The Plan Check, Code Consulting & ADA Compliance
Resource For Building Departments


Working with CALBO to Provide California Legislative Leadership and Advocacy

By Charles Russ Russell

Are you aware that there are 532 cities, counties, and jurisdictions in California with an equal number of building departments? Each one of these jurisdictions has either a building official or other senior level inspector who administers the appropriate codes. These individuals belong to a non-profit organization called California Building Officials Organization or CALBO. CALBO provides a mechanism of support for building officials.

Building officials are required to enforce Title 24, which includes building, mechanical, electrical, plumbing, energy, and green codes. To that end, CALBO retains a government specialist who tracks all pending legislation that may impact local building departments and building codes.

One week per year, CALBO holds a Leadership and Advocacy event where building officials meet with selected legislators to discuss the pros and cons of pending legislation. For the second year in a row, I was fortunate enough to be selected for the face-to-face meetings with certain State Senators and Assemblymen.

This year there are several Bills that are being track by CALBO, but for this article I'm only going to talk about two pending pieces of legislation.

AB 116 Land Use, Subdivision Maps: Expiration Dates. Currently there are approximately 3,000 approved tentative tract and parcel maps that will expire because developers have been waiting for the economy to turn around. The proposed legislation will grant a 24-month extension to those currently approved. CALBO is in support of the Bill because it realizes these approved projects will generate many new jobs and will continue to stimulate the economy while other projects are being developed.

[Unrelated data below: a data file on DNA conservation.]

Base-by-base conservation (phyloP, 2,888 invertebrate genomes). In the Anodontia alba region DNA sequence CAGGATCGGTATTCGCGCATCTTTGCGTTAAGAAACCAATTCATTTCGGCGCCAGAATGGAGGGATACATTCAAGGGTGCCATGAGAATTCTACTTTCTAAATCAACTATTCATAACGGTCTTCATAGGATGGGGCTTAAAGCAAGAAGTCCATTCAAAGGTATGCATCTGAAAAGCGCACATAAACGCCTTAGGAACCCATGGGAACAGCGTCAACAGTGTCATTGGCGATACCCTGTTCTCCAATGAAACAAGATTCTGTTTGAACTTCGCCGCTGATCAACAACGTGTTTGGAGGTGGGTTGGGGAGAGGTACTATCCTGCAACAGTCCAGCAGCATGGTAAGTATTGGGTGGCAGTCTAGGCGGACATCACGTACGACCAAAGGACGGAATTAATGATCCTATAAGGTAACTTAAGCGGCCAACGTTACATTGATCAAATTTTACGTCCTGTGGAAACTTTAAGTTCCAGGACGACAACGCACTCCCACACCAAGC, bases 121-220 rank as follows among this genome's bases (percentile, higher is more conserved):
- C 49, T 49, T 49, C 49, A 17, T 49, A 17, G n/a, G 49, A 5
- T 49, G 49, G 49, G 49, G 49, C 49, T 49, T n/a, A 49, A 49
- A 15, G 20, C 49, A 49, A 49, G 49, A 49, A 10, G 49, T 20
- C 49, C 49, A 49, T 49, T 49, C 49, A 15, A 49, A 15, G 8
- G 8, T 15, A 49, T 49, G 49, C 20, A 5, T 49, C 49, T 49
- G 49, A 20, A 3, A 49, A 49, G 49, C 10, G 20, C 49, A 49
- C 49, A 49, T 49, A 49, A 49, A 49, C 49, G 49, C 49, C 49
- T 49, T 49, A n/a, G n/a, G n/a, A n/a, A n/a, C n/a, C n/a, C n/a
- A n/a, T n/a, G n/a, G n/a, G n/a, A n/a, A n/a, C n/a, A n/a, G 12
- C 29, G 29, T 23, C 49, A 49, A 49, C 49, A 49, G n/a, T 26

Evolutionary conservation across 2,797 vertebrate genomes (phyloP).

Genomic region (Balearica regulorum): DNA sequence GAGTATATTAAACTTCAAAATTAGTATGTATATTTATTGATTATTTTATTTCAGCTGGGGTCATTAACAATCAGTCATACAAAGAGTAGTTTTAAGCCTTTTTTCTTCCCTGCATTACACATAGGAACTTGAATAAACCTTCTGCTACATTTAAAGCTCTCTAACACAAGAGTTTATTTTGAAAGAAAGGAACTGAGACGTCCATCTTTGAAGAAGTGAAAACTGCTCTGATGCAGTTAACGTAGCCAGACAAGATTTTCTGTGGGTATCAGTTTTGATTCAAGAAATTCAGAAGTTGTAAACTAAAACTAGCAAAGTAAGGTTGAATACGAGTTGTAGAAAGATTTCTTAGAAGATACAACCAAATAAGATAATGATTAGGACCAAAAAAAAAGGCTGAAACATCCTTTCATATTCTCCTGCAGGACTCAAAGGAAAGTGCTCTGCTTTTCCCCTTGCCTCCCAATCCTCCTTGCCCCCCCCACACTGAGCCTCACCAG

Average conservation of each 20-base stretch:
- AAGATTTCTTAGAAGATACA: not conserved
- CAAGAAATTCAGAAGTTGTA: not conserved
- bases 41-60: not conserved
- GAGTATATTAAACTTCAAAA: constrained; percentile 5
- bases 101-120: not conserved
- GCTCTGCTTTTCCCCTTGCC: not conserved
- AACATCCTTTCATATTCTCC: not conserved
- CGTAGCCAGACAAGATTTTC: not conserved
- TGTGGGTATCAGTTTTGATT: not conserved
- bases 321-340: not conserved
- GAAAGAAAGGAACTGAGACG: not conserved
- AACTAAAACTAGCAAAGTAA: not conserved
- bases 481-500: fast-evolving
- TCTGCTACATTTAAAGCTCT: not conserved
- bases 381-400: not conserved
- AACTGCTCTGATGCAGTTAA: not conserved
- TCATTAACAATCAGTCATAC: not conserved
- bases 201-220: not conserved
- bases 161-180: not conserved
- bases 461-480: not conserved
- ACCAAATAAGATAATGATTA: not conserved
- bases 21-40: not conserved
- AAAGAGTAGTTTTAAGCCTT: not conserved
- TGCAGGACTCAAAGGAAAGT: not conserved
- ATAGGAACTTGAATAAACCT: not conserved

AB 834, Energy Efficiency Standards: Administrative Enforcement. This Bill would allow the California Energy Commission (CEC) to establish an administrative enforcement of building standards relating to energy and water conservation. This proposed process would duplicate current building department inspection, introduce unnecessary confusion for construction developers, create possible delays in obtaining a certificate of occupancy and may impose additional fees for additional inspections.

It appears the proposed legislation applies only to new construction and CALBO is wondering about the protocols for this new inspection. Will they be random? Will every project need to inspected? How many certified inspectors are currently in the field? Building departments currently have field inspectors who visit job sites many times during the construction process and only need a higher level of training with the pending code to insure compliance.

The energy code is one of the most complicated that is enforced by building departments regularly. Building inspectors and contractors have a hard time keeping up with the changing standards and all the variations contained within the code. If a continuing education program was provided, both inspectors and contractors could and would provide the level of installations and inspections that would meet stated standards. Currently, in its present form, CALBO is in opposition to the Bill unless amended. CALBO is reaching out to the authors of the Bill in the hope of introducing language that will meet stated goals.